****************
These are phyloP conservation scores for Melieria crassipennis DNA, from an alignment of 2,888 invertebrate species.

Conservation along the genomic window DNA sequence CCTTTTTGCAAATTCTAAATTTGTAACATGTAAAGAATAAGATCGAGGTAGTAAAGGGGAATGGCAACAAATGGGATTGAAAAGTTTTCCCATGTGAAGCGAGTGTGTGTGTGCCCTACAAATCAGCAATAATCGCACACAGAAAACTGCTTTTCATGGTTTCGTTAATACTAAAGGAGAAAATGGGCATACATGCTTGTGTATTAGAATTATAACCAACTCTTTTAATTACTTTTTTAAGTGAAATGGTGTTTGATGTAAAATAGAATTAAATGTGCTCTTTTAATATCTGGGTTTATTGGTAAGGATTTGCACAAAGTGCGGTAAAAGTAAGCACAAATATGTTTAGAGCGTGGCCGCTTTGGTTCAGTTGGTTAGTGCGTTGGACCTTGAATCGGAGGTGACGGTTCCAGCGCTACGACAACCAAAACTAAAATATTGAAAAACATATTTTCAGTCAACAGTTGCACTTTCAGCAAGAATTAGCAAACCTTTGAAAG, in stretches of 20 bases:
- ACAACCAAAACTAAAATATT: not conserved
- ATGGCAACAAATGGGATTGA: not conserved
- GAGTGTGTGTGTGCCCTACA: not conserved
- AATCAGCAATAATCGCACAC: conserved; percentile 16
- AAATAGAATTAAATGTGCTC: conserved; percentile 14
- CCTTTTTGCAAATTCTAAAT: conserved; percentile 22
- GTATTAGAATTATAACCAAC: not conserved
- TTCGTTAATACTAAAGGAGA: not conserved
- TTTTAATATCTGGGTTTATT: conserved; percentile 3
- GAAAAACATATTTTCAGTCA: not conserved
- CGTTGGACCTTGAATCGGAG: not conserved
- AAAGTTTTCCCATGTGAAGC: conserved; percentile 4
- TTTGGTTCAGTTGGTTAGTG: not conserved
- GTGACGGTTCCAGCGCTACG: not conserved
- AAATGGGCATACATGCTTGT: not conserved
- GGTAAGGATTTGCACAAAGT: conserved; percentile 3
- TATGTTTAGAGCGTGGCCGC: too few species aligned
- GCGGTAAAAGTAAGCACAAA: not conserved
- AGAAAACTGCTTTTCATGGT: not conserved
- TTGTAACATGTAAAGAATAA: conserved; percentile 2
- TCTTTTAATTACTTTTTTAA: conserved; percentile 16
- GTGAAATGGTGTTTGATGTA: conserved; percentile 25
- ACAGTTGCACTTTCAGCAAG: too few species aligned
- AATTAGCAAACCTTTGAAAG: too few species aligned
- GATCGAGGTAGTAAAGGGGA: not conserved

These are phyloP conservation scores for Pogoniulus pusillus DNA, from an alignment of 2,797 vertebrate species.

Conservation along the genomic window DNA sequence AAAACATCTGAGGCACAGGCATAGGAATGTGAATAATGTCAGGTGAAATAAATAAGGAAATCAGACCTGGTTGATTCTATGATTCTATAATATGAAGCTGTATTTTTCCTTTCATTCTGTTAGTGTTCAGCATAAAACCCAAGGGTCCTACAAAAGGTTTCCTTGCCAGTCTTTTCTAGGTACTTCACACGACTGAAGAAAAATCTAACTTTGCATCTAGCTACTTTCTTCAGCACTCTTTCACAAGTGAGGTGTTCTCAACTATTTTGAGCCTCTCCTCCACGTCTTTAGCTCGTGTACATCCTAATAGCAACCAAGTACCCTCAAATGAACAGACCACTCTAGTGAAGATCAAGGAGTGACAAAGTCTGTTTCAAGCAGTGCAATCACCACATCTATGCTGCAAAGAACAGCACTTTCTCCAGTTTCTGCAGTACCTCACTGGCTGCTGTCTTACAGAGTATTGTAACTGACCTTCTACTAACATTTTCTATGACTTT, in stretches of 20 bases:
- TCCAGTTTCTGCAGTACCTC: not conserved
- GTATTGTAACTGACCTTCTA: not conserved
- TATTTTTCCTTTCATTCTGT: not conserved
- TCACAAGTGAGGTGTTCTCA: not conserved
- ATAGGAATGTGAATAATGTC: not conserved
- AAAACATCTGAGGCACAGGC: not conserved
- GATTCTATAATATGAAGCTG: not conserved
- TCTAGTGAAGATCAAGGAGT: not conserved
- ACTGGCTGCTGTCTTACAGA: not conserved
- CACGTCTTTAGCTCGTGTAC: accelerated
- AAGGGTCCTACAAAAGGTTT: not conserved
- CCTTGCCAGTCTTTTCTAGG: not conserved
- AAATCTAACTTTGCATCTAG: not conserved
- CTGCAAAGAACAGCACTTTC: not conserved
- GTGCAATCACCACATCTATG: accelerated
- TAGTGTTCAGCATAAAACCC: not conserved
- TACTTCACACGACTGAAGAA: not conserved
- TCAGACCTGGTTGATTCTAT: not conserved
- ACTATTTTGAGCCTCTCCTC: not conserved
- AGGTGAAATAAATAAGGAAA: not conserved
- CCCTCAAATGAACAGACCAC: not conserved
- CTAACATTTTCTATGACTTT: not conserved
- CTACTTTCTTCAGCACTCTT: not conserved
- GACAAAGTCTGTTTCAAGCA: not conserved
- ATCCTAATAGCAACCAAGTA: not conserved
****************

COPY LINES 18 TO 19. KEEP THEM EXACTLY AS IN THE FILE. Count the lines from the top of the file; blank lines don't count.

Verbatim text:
- GGTAAGGATTTGCACAAAGT: conserved; percentile 3
- TATGTTTAGAGCGTGGCCGC: too few species aligned